Juxtaposition was used by the Surrealists to summon what they called the marvelous. In the ‘80s, it was employed by a generation of post-Pop cynics to suggest the ruination of signification in general. Crosthwaite employs it to a different end or ends. Through the layering of different graphic conventions (cartoons, graffiti, commercial signage, diagrams, Mayan glyphs, photo-based illustration) his juxtapositions establish the deliberateness of the framing and choice of subject matter. In other words, it makes transparent the montage that reality TV naturalizes in order to achieve a simulation of reality.
But just as importantly, Crosthwaite’s use of the physical abutment of his drawings speaks to the cultural dislocation that is at the heart of immigrant experience. The artist’s own private Tijuana embodies the suspension between cultures that troubles every immigrant. There is a certain squalidness that goes with this condition. The space of the in-between, as Julia Kristeva observed, is the space of abjection. But, as she also noted, it is in response to abjection and as a means of allaying its terrors that the most visceral poetry and art originates.
Crosthwaite’s achievement here is to have found in drawing (and in the sublimation of defilement that drawing allows) a means to honor cultural hybridity and those who might be dismissed as merely its victims. Getting past Tijuana’s renown for its featurelessness, poverty, crime, pollution and a host of related ills, he discovers in its chaos an unlimited license for graphic appropriation and improvisation ...and an anchor for a conflicted cultural identity.
PUBLISHED IN ARTSCENE, JUNE 2015.
May 21, 2015
Turning a Personal & Artistic Vision into Commentary, Mexican-born Humanist Artist Hugo Crosthwaite at LDJ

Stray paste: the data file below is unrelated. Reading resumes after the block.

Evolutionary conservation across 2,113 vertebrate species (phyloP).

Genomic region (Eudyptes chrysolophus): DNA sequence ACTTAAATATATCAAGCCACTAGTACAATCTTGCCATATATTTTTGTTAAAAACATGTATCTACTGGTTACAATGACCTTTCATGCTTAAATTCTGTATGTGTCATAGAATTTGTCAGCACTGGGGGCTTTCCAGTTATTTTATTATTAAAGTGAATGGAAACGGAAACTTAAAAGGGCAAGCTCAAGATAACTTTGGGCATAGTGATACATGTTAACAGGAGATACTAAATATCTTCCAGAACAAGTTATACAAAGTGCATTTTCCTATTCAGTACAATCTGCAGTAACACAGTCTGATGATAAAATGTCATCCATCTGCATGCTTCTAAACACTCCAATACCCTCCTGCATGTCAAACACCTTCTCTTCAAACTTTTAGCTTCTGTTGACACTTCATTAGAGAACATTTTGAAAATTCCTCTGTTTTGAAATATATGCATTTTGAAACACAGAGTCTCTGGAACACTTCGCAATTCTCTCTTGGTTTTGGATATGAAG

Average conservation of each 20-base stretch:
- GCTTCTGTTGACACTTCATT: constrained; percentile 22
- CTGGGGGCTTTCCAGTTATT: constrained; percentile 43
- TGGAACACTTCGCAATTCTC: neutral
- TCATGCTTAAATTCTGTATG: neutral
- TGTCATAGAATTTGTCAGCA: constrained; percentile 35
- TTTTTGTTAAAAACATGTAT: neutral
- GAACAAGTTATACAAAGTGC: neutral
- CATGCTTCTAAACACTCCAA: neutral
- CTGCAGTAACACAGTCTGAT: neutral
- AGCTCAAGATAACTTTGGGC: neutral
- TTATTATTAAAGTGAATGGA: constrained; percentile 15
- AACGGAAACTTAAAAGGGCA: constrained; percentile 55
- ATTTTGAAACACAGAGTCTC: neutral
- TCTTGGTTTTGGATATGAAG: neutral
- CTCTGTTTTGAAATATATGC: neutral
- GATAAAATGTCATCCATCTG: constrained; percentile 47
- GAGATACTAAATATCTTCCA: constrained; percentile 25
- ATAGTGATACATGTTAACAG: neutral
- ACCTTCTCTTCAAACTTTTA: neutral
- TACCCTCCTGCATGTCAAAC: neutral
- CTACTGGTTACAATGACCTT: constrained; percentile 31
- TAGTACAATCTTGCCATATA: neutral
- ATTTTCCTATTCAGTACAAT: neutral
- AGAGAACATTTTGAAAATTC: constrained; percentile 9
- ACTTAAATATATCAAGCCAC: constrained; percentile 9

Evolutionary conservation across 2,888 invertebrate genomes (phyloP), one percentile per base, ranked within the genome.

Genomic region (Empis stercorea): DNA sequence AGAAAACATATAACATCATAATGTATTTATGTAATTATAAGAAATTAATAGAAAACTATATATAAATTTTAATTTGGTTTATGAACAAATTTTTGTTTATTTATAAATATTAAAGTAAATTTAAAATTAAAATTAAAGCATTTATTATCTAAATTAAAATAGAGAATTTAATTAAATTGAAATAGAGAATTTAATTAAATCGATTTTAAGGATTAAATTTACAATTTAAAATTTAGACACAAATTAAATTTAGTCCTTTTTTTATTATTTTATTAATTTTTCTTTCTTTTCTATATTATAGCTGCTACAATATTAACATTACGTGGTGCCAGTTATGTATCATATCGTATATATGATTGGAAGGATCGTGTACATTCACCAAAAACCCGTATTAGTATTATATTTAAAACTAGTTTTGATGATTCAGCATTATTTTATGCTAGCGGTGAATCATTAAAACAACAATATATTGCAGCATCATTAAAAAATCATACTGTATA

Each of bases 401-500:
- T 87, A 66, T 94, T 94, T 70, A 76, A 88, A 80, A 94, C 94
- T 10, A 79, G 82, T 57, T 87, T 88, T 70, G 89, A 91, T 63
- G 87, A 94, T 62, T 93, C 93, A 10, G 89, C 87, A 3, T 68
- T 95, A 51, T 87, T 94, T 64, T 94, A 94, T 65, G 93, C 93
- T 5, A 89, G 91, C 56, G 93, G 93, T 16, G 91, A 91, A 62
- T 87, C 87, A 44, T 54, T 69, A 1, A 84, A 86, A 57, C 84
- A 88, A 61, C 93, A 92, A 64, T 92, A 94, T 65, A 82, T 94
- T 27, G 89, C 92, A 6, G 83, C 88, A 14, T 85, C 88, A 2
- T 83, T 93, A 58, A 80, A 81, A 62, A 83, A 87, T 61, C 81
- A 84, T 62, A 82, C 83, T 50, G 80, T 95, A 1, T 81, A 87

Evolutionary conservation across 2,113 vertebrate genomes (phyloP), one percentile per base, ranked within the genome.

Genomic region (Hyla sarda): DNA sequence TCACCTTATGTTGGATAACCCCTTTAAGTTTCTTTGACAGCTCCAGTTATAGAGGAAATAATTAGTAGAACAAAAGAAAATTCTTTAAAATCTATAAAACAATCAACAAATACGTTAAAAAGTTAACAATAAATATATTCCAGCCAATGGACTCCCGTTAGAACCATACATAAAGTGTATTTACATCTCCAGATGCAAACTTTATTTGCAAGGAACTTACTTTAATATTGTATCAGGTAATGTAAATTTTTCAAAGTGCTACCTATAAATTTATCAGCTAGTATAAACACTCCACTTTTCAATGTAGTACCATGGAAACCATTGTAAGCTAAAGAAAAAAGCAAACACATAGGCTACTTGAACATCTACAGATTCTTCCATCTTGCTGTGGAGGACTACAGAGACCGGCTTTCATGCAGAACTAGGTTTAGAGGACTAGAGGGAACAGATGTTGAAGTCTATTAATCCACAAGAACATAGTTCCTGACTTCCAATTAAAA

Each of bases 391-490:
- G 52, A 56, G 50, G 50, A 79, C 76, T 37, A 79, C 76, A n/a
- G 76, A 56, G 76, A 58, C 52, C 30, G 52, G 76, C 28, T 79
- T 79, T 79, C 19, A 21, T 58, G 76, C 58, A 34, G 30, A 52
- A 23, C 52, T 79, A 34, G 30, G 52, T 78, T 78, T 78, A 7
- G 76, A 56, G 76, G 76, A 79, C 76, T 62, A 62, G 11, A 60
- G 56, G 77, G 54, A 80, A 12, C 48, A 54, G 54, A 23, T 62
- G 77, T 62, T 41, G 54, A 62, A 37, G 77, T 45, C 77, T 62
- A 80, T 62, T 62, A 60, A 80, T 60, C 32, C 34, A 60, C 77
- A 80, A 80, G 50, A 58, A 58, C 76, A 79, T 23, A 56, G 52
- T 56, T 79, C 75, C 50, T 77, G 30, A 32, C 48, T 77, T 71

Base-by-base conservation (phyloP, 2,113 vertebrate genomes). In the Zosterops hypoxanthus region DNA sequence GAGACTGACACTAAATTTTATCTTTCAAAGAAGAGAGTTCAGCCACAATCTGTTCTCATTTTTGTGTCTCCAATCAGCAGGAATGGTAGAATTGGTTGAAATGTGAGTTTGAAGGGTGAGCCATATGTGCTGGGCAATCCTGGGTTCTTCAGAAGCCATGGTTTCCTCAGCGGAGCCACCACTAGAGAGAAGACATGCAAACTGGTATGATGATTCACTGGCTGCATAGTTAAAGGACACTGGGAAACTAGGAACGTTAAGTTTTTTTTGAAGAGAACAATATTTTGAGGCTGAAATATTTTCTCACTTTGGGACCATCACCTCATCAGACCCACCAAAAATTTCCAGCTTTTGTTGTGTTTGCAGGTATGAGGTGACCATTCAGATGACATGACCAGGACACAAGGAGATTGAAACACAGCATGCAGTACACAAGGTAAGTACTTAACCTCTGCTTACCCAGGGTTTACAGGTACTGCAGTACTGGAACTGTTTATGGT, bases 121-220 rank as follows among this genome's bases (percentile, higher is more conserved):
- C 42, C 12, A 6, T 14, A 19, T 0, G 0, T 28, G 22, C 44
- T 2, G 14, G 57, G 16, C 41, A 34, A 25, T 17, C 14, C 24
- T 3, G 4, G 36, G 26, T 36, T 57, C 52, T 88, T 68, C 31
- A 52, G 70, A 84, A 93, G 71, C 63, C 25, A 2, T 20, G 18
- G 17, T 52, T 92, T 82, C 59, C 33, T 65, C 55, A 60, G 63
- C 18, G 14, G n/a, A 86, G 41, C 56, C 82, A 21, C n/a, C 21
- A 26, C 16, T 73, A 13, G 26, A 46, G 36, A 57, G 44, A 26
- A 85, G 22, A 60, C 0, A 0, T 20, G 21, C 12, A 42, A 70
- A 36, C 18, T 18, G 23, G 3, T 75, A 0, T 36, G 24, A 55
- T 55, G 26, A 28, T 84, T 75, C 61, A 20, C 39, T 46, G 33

Inaugurated last Saturday, May 16th, 2015 at Luis De Jesus Los Angeles is an exhibition entitled "Tijuana Radiant Shine and Shattered Mural" (On View through June 20th) by Mexican-born, Gallery artist Hugo Crosthwaite.
A Grand Prize recipient of the XI Bienal Monterrey FEMSA, Crosthwaite, 43, is having his large-scale wall drawing installation included in the exhibition The House on Mango Street currently on view at the National Museum of Mexican Art in Chicago. [ READ MORE ]
May 19, 2015
Hugo Crosthwaite featured: LA Times Review | Gallery Report: Stitched paintings, a shattered mural, hidden heads
It's a good time to be trotting around Los Angeles. looking at art. A short tour Saturday through Culver City — with one stop in West Hollywood — turned up some wild abstractions, naughty stitched collages, a funny video that plays on female beauty tropes and a stirring mural shattered into 43 pieces.
At Luis De Jesus, Tijuana artist Hugo Crosthwaite delivers a terrific gathering of works that straddle the divide between painting and sculpture and the real and the unreal. more
May 19, 2015
artist of the week: matthew carter
What are some recent, upcoming or current projects you are working on?
I’m currently working on a series of collages that focus on the aesthetic practices and media representations of John Wayne Gacy aka “the killer clown” and Albert Speer aka “the good nazi.” Both figures encompass the idea of the psychopath, but from different trajectories. John Wayne Gacy, as I’m sure you must know, was a serial killer active in 1970s Chicago, IL. more